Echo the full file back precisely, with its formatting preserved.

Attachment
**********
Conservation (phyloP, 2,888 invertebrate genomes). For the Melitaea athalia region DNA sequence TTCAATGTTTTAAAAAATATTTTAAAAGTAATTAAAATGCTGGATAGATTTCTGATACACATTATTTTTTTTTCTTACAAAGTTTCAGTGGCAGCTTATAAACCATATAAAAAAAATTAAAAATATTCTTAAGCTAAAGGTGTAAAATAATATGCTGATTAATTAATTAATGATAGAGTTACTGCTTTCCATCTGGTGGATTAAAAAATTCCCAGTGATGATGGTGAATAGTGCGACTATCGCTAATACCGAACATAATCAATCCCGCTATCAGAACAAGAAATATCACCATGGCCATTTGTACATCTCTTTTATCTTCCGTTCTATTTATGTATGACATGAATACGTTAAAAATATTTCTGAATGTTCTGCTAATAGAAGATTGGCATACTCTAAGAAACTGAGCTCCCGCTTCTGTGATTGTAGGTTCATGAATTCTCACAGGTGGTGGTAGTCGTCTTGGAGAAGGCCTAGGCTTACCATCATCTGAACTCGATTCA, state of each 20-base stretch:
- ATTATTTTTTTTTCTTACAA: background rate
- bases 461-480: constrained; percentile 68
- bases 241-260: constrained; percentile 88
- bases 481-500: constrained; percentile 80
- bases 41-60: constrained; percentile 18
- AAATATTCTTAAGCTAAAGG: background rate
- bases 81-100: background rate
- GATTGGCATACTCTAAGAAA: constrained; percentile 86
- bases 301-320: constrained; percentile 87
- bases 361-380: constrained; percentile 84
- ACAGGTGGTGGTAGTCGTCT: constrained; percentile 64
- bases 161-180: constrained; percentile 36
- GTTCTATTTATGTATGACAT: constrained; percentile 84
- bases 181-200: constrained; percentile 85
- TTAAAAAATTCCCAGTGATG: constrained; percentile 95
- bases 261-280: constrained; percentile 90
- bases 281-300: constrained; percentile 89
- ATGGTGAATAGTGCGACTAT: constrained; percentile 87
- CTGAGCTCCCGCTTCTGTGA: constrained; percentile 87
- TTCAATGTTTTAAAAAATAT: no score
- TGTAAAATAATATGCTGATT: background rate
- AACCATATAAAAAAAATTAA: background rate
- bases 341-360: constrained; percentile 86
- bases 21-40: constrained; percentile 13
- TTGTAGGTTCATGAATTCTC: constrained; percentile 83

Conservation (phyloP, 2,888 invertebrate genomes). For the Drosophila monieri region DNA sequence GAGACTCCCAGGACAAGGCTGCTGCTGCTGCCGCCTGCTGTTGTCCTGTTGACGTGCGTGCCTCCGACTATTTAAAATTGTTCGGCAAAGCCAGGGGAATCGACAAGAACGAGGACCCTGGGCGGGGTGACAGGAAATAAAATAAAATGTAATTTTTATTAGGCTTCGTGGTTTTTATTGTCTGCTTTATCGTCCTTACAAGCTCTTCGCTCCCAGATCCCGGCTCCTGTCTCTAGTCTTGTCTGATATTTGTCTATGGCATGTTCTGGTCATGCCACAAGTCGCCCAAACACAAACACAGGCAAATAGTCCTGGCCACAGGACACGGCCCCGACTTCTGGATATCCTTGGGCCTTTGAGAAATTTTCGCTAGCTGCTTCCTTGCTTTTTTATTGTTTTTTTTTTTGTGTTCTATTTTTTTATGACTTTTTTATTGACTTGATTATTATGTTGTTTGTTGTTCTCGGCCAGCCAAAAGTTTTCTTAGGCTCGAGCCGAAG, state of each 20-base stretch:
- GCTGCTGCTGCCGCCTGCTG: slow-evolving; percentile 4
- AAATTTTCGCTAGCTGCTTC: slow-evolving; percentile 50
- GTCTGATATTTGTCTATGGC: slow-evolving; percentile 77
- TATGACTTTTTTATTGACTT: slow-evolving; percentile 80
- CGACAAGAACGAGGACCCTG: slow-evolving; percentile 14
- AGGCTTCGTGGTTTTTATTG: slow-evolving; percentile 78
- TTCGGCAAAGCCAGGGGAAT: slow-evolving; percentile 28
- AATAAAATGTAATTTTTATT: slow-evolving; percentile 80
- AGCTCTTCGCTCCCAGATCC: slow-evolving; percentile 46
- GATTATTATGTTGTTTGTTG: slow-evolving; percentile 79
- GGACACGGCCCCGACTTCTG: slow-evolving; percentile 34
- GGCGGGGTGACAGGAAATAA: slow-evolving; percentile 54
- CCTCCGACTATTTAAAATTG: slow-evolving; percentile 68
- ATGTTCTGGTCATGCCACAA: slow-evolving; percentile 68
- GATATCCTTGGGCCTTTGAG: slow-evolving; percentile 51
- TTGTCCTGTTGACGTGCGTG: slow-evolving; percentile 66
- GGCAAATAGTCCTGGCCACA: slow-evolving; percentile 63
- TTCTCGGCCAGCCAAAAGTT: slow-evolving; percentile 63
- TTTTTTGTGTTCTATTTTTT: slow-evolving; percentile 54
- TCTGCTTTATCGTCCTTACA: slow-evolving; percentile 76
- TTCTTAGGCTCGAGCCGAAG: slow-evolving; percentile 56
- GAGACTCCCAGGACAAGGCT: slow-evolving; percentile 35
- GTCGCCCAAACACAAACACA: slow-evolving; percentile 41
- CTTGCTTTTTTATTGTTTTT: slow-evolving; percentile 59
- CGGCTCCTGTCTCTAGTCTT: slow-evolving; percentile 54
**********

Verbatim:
Conservation (phyloP, 2,888 invertebrate genomes). For the Melitaea athalia region DNA sequence TTCAATGTTTTAAAAAATATTTTAAAAGTAATTAAAATGCTGGATAGATTTCTGATACACATTATTTTTTTTTCTTACAAAGTTTCAGTGGCAGCTTATAAACCATATAAAAAAAATTAAAAATATTCTTAAGCTAAAGGTGTAAAATAATATGCTGATTAATTAATTAATGATAGAGTTACTGCTTTCCATCTGGTGGATTAAAAAATTCCCAGTGATGATGGTGAATAGTGCGACTATCGCTAATACCGAACATAATCAATCCCGCTATCAGAACAAGAAATATCACCATGGCCATTTGTACATCTCTTTTATCTTCCGTTCTATTTATGTATGACATGAATACGTTAAAAATATTTCTGAATGTTCTGCTAATAGAAGATTGGCATACTCTAAGAAACTGAGCTCCCGCTTCTGTGATTGTAGGTTCATGAATTCTCACAGGTGGTGGTAGTCGTCTTGGAGAAGGCCTAGGCTTACCATCATCTGAACTCGATTCA, state of each 20-base stretch:
- ATTATTTTTTTTTCTTACAA: background rate
- bases 461-480: constrained; percentile 68
- bases 241-260: constrained; percentile 88
- bases 481-500: constrained; percentile 80
- bases 41-60: constrained; percentile 18
- AAATATTCTTAAGCTAAAGG: background rate
- bases 81-100: background rate
- GATTGGCATACTCTAAGAAA: constrained; percentile 86
- bases 301-320: constrained; percentile 87
- bases 361-380: constrained; percentile 84
- ACAGGTGGTGGTAGTCGTCT: constrained; percentile 64
- bases 161-180: constrained; percentile 36
- GTTCTATTTATGTATGACAT: constrained; percentile 84
- bases 181-200: constrained; percentile 85
- TTAAAAAATTCCCAGTGATG: constrained; percentile 95
- bases 261-280: constrained; percentile 90
- bases 281-300: constrained; percentile 89
- ATGGTGAATAGTGCGACTAT: constrained; percentile 87
- CTGAGCTCCCGCTTCTGTGA: constrained; percentile 87
- TTCAATGTTTTAAAAAATAT: no score
- TGTAAAATAATATGCTGATT: background rate
- AACCATATAAAAAAAATTAA: background rate
- bases 341-360: constrained; percentile 86
- bases 21-40: constrained; percentile 13
- TTGTAGGTTCATGAATTCTC: constrained; percentile 83

Conservation (phyloP, 2,888 invertebrate genomes). For the Drosophila monieri region DNA sequence GAGACTCCCAGGACAAGGCTGCTGCTGCTGCCGCCTGCTGTTGTCCTGTTGACGTGCGTGCCTCCGACTATTTAAAATTGTTCGGCAAAGCCAGGGGAATCGACAAGAACGAGGACCCTGGGCGGGGTGACAGGAAATAAAATAAAATGTAATTTTTATTAGGCTTCGTGGTTTTTATTGTCTGCTTTATCGTCCTTACAAGCTCTTCGCTCCCAGATCCCGGCTCCTGTCTCTAGTCTTGTCTGATATTTGTCTATGGCATGTTCTGGTCATGCCACAAGTCGCCCAAACACAAACACAGGCAAATAGTCCTGGCCACAGGACACGGCCCCGACTTCTGGATATCCTTGGGCCTTTGAGAAATTTTCGCTAGCTGCTTCCTTGCTTTTTTATTGTTTTTTTTTTTGTGTTCTATTTTTTTATGACTTTTTTATTGACTTGATTATTATGTTGTTTGTTGTTCTCGGCCAGCCAAAAGTTTTCTTAGGCTCGAGCCGAAG, state of each 20-base stretch:
- GCTGCTGCTGCCGCCTGCTG: slow-evolving; percentile 4
- AAATTTTCGCTAGCTGCTTC: slow-evolving; percentile 50
- GTCTGATATTTGTCTATGGC: slow-evolving; percentile 77
- TATGACTTTTTTATTGACTT: slow-evolving; percentile 80
- CGACAAGAACGAGGACCCTG: slow-evolving; percentile 14
- AGGCTTCGTGGTTTTTATTG: slow-evolving; percentile 78
- TTCGGCAAAGCCAGGGGAAT: slow-evolving; percentile 28
- AATAAAATGTAATTTTTATT: slow-evolving; percentile 80
- AGCTCTTCGCTCCCAGATCC: slow-evolving; percentile 46
- GATTATTATGTTGTTTGTTG: slow-evolving; percentile 79
- GGACACGGCCCCGACTTCTG: slow-evolving; percentile 34
- GGCGGGGTGACAGGAAATAA: slow-evolving; percentile 54
- CCTCCGACTATTTAAAATTG: slow-evolving; percentile 68
- ATGTTCTGGTCATGCCACAA: slow-evolving; percentile 68
- GATATCCTTGGGCCTTTGAG: slow-evolving; percentile 51
- TTGTCCTGTTGACGTGCGTG: slow-evolving; percentile 66
- GGCAAATAGTCCTGGCCACA: slow-evolving; percentile 63
- TTCTCGGCCAGCCAAAAGTT: slow-evolving; percentile 63
- TTTTTTGTGTTCTATTTTTT: slow-evolving; percentile 54
- TCTGCTTTATCGTCCTTACA: slow-evolving; percentile 76
- TTCTTAGGCTCGAGCCGAAG: slow-evolving; percentile 56
- GAGACTCCCAGGACAAGGCT: slow-evolving; percentile 35
- GTCGCCCAAACACAAACACA: slow-evolving; percentile 41
- CTTGCTTTTTTATTGTTTTT: slow-evolving; percentile 59
- CGGCTCCTGTCTCTAGTCTT: slow-evolving; percentile 54